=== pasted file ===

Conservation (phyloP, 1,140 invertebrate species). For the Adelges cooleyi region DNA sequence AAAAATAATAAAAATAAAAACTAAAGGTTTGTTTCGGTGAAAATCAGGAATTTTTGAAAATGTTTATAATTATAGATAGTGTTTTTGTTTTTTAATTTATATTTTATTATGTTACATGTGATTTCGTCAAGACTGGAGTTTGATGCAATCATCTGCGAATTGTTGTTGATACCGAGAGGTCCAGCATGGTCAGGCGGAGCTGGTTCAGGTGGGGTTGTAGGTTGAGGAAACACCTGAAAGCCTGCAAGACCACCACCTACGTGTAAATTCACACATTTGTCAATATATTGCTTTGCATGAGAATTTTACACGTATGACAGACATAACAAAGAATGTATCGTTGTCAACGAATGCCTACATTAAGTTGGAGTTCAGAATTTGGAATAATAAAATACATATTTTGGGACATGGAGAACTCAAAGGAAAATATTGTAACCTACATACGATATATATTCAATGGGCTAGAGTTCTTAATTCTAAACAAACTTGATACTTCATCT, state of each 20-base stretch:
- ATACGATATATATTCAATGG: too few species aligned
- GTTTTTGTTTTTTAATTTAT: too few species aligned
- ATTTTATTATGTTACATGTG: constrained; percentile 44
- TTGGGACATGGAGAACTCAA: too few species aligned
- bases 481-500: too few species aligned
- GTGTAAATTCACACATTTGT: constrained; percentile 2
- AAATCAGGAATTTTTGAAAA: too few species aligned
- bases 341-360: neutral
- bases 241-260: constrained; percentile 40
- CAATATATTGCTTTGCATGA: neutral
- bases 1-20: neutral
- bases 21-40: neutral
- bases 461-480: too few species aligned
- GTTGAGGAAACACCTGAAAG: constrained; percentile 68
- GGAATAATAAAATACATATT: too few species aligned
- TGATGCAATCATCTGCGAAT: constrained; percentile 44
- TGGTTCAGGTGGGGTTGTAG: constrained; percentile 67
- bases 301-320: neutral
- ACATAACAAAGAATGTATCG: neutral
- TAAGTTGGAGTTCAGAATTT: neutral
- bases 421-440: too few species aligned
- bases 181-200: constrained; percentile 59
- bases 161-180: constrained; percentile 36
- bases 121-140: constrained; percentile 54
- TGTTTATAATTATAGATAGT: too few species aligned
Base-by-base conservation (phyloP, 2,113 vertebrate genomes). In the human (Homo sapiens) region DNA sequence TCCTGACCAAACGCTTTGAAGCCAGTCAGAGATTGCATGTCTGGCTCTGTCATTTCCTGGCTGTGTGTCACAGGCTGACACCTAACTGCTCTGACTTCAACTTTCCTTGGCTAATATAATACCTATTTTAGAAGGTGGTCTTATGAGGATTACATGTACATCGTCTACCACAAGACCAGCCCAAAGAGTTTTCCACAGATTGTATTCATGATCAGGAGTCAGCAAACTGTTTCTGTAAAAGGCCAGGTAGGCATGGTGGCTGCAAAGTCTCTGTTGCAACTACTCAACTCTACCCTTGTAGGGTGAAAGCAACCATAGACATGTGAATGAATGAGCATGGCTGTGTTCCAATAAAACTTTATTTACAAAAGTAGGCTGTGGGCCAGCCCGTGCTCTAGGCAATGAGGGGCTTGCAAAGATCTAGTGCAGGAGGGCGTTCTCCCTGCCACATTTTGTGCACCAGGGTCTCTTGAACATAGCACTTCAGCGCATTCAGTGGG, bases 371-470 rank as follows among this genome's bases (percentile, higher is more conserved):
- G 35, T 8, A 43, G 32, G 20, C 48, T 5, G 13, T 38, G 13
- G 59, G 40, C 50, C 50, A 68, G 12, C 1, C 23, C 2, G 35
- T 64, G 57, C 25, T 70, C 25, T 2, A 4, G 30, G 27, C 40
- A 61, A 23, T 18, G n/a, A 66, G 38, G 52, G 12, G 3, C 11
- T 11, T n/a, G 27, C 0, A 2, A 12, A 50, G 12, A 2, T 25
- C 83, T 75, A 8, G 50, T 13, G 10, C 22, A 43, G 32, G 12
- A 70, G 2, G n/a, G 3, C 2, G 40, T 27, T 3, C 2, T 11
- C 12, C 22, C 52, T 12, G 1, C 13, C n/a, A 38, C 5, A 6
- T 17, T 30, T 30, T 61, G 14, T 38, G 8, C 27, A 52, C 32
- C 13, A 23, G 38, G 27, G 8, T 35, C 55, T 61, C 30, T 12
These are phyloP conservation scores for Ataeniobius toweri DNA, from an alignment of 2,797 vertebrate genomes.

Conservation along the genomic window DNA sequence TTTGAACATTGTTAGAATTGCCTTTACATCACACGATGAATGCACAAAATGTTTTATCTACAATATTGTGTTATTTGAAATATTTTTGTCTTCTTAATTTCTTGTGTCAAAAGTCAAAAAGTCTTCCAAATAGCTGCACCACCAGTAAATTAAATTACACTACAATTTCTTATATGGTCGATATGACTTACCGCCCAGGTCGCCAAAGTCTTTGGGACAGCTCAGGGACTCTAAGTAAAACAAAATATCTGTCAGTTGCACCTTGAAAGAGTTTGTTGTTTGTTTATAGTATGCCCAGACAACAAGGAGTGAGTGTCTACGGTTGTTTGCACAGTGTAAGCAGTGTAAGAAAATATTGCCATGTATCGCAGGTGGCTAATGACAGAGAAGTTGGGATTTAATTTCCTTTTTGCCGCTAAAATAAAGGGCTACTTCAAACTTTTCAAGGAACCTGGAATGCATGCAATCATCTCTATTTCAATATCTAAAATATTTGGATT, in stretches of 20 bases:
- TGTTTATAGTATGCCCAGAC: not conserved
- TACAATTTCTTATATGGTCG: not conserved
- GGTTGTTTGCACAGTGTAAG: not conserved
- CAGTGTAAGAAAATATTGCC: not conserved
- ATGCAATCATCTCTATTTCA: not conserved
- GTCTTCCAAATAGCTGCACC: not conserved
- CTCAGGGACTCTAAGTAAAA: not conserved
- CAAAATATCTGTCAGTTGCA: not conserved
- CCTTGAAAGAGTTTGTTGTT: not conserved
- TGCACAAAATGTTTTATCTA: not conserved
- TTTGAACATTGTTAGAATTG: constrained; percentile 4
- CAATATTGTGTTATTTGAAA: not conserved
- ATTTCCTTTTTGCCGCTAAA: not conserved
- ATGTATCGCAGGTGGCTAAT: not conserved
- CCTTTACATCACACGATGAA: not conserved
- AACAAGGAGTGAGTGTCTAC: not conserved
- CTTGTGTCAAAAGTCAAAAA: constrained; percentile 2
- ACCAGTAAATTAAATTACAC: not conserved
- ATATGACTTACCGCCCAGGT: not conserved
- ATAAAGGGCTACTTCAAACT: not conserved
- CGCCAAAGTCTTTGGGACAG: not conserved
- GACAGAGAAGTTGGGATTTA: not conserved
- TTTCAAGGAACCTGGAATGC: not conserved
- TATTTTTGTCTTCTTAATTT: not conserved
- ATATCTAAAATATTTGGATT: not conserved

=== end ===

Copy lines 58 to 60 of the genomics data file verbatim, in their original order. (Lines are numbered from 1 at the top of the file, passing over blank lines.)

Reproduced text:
- ATATGACTTACCGCCCAGGT: not conserved
- ATAAAGGGCTACTTCAAACT: not conserved
- CGCCAAAGTCTTTGGGACAG: not conserved